When General Motors Corp. (GM ) Chief Executive G. Richard Wagoner Jr. grabbed retired Chrysler Corp. (DCX ) car guru Robert A. Lutz on Aug. 1 to be vice-chairman and head of product development, GM's Detroit headquarters was euphoric. The move was touted as the finale to a run of big hires, including former Ford (F ) Chief Financial Officer John M. Devine as finance chief along with some big-name stylists. "Wagoner is getting all the cards in order," says Morgan Stanley Dean Witter analyst Stephen Girsky.
But will that be enough? While the big outside hires--a rarity for GM in the past--demonstrate a new aggressiveness on Wagoner's part to fix GM, the carmaker has a ways to go. It will be a few years before Lutz's creations hit dealer showrooms. Until then, Wagoner is betting that GM's launches in the next couple of years, combined with cost cuts enforced by Devine, will keep GM in the black.
But with growing foreign competition and slowing sales, GM is still struggling to reverse its slide in market share. If it can't, Wagoner may finally have to face a decision GM has avoided for years: making deep cuts in production and plants. Says UBS Warburg analyst Saul Rubin: "GM has some of its best products ever, and they can't boost market share."
That's where the new hires come in. To shore up margins, Devine is forcing GM to spend its rebate cash more wisely. Now, GM is making aggressive deals to sell large pickups and sport-utility vehicles, a move that has stolen market share from Ford and added to the bottom line. He's also trying to get GM's production costs down. In the next few years, GM will replace some old factories with smaller, more efficient plants that need fewer workers.
Lutz will get to work on rejuvenating GM's woeful car lineup. He'll work with designers to develop concept cars for the 2002 auto shows. Lutz will also improve the chances that GM's efforts to improve cars from sagging divisions such as Pontiac, Buick, and Chevrolet are more to consumers' liking. GM's latest attempts, the Pontiac Aztek and Buick Rendezvous SUVs, bombed.
And Lutz will do more than make sexy cars: He'll make them cheaply. At Chrysler, he was a master at making cheap winners. The PT Cruiser, for example, was cobbled together using Dodge Neon parts and cost just $600 million, far less than the minimum $1 billion new-car programs typically run.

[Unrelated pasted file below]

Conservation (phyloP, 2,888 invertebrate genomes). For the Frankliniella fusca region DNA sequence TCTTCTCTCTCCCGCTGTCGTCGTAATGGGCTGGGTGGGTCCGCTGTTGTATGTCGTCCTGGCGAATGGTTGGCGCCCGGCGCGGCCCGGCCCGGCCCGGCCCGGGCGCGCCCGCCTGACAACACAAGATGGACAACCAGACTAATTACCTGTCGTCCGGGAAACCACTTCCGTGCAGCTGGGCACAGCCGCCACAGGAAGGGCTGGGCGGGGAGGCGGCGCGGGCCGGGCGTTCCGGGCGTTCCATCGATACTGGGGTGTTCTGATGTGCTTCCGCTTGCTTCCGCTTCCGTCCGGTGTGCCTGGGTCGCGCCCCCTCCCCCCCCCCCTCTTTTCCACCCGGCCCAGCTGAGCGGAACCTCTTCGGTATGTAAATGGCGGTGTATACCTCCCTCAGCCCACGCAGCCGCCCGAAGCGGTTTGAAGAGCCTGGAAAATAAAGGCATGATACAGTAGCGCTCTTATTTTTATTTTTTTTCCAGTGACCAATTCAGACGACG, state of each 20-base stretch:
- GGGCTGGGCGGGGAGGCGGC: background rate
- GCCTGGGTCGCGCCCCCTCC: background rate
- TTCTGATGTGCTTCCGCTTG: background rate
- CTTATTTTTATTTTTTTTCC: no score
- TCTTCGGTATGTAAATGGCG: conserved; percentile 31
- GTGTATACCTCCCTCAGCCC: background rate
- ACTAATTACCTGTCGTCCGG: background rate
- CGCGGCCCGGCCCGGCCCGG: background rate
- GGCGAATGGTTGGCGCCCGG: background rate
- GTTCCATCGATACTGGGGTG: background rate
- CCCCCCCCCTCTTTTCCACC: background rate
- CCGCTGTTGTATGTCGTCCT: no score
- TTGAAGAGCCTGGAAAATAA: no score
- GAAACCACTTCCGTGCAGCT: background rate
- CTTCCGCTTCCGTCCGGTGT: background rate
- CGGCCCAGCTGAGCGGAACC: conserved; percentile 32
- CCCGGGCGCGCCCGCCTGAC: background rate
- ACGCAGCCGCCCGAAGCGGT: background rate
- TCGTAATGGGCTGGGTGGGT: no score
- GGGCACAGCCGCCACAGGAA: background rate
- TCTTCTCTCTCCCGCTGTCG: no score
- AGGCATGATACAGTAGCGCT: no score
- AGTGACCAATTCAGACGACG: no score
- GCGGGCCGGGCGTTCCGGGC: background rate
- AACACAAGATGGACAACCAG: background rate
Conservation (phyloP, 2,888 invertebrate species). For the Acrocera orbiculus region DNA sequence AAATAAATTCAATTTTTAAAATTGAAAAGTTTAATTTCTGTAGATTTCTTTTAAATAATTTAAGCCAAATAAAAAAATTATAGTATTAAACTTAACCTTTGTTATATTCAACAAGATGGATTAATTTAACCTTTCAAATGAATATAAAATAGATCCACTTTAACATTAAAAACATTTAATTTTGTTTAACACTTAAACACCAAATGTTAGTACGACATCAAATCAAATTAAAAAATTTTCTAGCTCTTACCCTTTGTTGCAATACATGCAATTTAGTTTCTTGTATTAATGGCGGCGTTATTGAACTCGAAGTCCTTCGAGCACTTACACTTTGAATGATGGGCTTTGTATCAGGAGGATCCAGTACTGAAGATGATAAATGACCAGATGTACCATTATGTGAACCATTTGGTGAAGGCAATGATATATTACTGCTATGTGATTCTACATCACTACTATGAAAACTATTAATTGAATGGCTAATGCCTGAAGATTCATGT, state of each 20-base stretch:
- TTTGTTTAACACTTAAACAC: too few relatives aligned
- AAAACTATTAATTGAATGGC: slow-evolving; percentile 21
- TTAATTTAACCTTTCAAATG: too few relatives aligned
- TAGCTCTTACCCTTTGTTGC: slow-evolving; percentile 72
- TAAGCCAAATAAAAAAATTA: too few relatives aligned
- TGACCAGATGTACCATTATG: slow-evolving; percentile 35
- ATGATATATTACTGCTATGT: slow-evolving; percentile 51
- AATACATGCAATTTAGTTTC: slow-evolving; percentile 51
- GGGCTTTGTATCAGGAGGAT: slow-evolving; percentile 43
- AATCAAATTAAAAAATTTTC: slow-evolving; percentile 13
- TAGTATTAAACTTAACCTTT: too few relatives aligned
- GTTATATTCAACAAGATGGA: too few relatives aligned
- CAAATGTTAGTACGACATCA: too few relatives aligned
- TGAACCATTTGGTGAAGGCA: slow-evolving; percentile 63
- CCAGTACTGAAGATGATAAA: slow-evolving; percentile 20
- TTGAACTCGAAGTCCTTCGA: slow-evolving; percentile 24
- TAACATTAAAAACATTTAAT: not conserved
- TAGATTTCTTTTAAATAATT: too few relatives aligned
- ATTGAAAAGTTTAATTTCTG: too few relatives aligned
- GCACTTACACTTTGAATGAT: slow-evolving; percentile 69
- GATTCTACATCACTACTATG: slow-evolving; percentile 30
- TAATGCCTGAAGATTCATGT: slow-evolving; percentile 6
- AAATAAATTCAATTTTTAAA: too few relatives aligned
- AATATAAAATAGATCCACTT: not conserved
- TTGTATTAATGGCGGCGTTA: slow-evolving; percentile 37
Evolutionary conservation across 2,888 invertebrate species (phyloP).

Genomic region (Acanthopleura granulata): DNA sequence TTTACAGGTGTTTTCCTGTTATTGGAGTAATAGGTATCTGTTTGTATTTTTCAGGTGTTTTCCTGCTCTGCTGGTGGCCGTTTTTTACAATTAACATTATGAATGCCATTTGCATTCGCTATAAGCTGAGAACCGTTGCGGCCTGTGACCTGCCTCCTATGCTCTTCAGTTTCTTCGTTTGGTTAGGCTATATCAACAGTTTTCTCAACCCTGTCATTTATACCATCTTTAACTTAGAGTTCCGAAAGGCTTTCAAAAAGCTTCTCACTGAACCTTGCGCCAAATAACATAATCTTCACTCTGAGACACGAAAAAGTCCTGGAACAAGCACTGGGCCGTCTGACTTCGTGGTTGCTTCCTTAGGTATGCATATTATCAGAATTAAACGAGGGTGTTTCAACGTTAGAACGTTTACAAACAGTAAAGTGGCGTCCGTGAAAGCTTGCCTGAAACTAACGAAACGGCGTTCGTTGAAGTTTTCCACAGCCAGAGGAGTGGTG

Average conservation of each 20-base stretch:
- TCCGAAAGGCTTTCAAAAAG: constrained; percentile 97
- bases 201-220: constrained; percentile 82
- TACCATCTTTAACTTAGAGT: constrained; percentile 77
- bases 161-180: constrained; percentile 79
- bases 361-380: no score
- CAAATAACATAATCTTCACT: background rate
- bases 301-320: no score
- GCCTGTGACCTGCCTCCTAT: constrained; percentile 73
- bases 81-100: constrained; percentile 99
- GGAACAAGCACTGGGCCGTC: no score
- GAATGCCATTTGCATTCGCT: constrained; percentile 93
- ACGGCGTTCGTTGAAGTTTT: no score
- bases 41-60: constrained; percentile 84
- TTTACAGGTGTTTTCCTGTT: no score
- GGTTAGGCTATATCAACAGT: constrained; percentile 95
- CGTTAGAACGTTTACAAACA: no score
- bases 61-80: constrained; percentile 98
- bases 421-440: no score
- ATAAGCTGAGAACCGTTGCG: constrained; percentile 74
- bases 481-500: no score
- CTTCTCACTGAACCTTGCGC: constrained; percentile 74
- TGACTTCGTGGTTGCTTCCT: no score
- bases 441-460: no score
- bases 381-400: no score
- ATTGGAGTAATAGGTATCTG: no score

But all that could take several years. In the meantime, Wagoner is hoping for help from a bevy of vehicles about to hit the showrooms. In the next few months, GM will launch the Cadillac CTS sedan, Saturn Vue sport-utility vehicle, and Pontiac Vibe compact wagon. All are aimed at bolstering GM's position in key segments where its products are weak.
SHRINKING SHARE. Yet even if they succeed, analysts say they're only likely to offset share losses in markets such as minivans and compact pickups. Which is why Wagoner ultimately may have little choice but to make much more dramatic cuts in production. GM's sprawling archipelago of assembly plants can still crank out about 33% of the 17 million vehicles built every year in North America, according to Morgan Stanley. Yet the company brings in just 28% of the market, and that figure is shrinking. As a result, analysts say that this year GM will at best earn half the $5 billion in profits it made in 2000. Says Lache: "Our forecast says GM will turn unprofitable in North America--even with its new products--in 2003 or 2004."
That's why as many as three plants may have to be shut in the next several years. Already, company insiders say, GM is planning to close its sports car plant in St. Therese, Que. And two other factory closings--a compact pickup and SUV plant in Linden, N.J., and a van plant in Baltimore--are under consideration. Wagoner isn't likely to discuss the issue publicly until 2003, when the current United Auto Workers contract--which precludes plant closings--expires. But unless big share gains materialize, Wagoner has plenty more tough decisions ahead.
By David Welch in Detroit